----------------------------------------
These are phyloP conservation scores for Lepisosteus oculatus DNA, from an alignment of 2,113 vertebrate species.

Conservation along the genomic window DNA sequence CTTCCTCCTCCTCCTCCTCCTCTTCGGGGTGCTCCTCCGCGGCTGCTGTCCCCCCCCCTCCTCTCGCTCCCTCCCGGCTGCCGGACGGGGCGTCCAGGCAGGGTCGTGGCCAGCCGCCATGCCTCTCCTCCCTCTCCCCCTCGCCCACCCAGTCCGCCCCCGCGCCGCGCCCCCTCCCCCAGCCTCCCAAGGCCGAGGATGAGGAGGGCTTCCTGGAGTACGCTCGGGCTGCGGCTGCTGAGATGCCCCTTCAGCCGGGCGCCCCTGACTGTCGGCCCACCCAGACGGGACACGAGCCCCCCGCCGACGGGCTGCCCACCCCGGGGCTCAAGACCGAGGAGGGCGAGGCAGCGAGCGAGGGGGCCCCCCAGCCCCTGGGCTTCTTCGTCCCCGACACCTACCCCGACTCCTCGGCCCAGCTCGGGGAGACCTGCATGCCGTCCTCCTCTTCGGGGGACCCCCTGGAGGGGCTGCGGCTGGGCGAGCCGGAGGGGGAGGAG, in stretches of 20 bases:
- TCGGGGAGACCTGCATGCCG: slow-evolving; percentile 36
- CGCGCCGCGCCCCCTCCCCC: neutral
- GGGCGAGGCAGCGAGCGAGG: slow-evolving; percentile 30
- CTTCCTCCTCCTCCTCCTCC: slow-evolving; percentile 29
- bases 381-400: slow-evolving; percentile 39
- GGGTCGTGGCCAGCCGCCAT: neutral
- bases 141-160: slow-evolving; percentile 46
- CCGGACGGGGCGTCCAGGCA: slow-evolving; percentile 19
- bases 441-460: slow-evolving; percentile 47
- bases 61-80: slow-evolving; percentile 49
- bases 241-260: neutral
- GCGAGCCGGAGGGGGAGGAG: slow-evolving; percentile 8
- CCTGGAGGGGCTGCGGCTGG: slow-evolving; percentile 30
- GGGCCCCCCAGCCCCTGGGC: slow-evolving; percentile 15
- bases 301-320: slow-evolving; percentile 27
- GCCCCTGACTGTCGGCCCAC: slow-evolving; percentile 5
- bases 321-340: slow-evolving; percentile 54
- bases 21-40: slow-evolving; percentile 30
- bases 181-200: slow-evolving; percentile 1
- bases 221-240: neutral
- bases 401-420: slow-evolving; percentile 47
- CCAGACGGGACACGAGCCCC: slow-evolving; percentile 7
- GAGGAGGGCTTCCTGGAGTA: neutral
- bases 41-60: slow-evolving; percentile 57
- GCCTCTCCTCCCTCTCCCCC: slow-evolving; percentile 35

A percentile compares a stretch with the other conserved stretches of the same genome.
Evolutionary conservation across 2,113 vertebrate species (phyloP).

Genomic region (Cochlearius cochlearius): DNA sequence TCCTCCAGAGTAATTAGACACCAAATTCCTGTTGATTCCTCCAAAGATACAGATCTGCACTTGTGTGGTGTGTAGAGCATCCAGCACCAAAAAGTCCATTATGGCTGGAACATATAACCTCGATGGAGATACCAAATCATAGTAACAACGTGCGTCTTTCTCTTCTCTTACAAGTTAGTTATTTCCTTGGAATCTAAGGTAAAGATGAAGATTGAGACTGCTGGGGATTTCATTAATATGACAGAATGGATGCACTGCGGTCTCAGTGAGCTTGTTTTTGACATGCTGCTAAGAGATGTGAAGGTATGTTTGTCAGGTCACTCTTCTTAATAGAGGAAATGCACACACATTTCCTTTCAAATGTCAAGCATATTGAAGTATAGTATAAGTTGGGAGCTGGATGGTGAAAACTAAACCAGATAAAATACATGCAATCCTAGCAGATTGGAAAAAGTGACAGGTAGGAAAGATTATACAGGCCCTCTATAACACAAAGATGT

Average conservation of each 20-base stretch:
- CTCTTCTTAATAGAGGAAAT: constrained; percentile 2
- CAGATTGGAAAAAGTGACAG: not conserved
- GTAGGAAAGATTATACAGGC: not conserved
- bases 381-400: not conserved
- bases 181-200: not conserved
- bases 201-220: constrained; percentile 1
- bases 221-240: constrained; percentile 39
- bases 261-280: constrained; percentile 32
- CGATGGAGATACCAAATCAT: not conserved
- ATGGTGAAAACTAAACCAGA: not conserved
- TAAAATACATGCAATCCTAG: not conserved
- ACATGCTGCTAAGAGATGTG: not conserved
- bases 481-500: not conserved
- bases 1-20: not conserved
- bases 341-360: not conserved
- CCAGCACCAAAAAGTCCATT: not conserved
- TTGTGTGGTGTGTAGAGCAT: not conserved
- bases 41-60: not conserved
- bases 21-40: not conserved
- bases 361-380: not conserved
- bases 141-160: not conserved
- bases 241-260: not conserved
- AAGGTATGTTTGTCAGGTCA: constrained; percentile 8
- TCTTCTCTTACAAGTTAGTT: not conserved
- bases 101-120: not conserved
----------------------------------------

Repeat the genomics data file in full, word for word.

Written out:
These are phyloP conservation scores for Lepisosteus oculatus DNA, from an alignment of 2,113 vertebrate species.

Conservation along the genomic window DNA sequence CTTCCTCCTCCTCCTCCTCCTCTTCGGGGTGCTCCTCCGCGGCTGCTGTCCCCCCCCCTCCTCTCGCTCCCTCCCGGCTGCCGGACGGGGCGTCCAGGCAGGGTCGTGGCCAGCCGCCATGCCTCTCCTCCCTCTCCCCCTCGCCCACCCAGTCCGCCCCCGCGCCGCGCCCCCTCCCCCAGCCTCCCAAGGCCGAGGATGAGGAGGGCTTCCTGGAGTACGCTCGGGCTGCGGCTGCTGAGATGCCCCTTCAGCCGGGCGCCCCTGACTGTCGGCCCACCCAGACGGGACACGAGCCCCCCGCCGACGGGCTGCCCACCCCGGGGCTCAAGACCGAGGAGGGCGAGGCAGCGAGCGAGGGGGCCCCCCAGCCCCTGGGCTTCTTCGTCCCCGACACCTACCCCGACTCCTCGGCCCAGCTCGGGGAGACCTGCATGCCGTCCTCCTCTTCGGGGGACCCCCTGGAGGGGCTGCGGCTGGGCGAGCCGGAGGGGGAGGAG, in stretches of 20 bases:
- TCGGGGAGACCTGCATGCCG: slow-evolving; percentile 36
- CGCGCCGCGCCCCCTCCCCC: neutral
- GGGCGAGGCAGCGAGCGAGG: slow-evolving; percentile 30
- CTTCCTCCTCCTCCTCCTCC: slow-evolving; percentile 29
- bases 381-400: slow-evolving; percentile 39
- GGGTCGTGGCCAGCCGCCAT: neutral
- bases 141-160: slow-evolving; percentile 46
- CCGGACGGGGCGTCCAGGCA: slow-evolving; percentile 19
- bases 441-460: slow-evolving; percentile 47
- bases 61-80: slow-evolving; percentile 49
- bases 241-260: neutral
- GCGAGCCGGAGGGGGAGGAG: slow-evolving; percentile 8
- CCTGGAGGGGCTGCGGCTGG: slow-evolving; percentile 30
- GGGCCCCCCAGCCCCTGGGC: slow-evolving; percentile 15
- bases 301-320: slow-evolving; percentile 27
- GCCCCTGACTGTCGGCCCAC: slow-evolving; percentile 5
- bases 321-340: slow-evolving; percentile 54
- bases 21-40: slow-evolving; percentile 30
- bases 181-200: slow-evolving; percentile 1
- bases 221-240: neutral
- bases 401-420: slow-evolving; percentile 47
- CCAGACGGGACACGAGCCCC: slow-evolving; percentile 7
- GAGGAGGGCTTCCTGGAGTA: neutral
- bases 41-60: slow-evolving; percentile 57
- GCCTCTCCTCCCTCTCCCCC: slow-evolving; percentile 35

A percentile compares a stretch with the other conserved stretches of the same genome.
Evolutionary conservation across 2,113 vertebrate species (phyloP).

Genomic region (Cochlearius cochlearius): DNA sequence TCCTCCAGAGTAATTAGACACCAAATTCCTGTTGATTCCTCCAAAGATACAGATCTGCACTTGTGTGGTGTGTAGAGCATCCAGCACCAAAAAGTCCATTATGGCTGGAACATATAACCTCGATGGAGATACCAAATCATAGTAACAACGTGCGTCTTTCTCTTCTCTTACAAGTTAGTTATTTCCTTGGAATCTAAGGTAAAGATGAAGATTGAGACTGCTGGGGATTTCATTAATATGACAGAATGGATGCACTGCGGTCTCAGTGAGCTTGTTTTTGACATGCTGCTAAGAGATGTGAAGGTATGTTTGTCAGGTCACTCTTCTTAATAGAGGAAATGCACACACATTTCCTTTCAAATGTCAAGCATATTGAAGTATAGTATAAGTTGGGAGCTGGATGGTGAAAACTAAACCAGATAAAATACATGCAATCCTAGCAGATTGGAAAAAGTGACAGGTAGGAAAGATTATACAGGCCCTCTATAACACAAAGATGT

Average conservation of each 20-base stretch:
- CTCTTCTTAATAGAGGAAAT: constrained; percentile 2
- CAGATTGGAAAAAGTGACAG: not conserved
- GTAGGAAAGATTATACAGGC: not conserved
- bases 381-400: not conserved
- bases 181-200: not conserved
- bases 201-220: constrained; percentile 1
- bases 221-240: constrained; percentile 39
- bases 261-280: constrained; percentile 32
- CGATGGAGATACCAAATCAT: not conserved
- ATGGTGAAAACTAAACCAGA: not conserved
- TAAAATACATGCAATCCTAG: not conserved
- ACATGCTGCTAAGAGATGTG: not conserved
- bases 481-500: not conserved
- bases 1-20: not conserved
- bases 341-360: not conserved
- CCAGCACCAAAAAGTCCATT: not conserved
- TTGTGTGGTGTGTAGAGCAT: not conserved
- bases 41-60: not conserved
- bases 21-40: not conserved
- bases 361-380: not conserved
- bases 141-160: not conserved
- bases 241-260: not conserved
- AAGGTATGTTTGTCAGGTCA: constrained; percentile 8
- TCTTCTCTTACAAGTTAGTT: not conserved
- bases 101-120: not conserved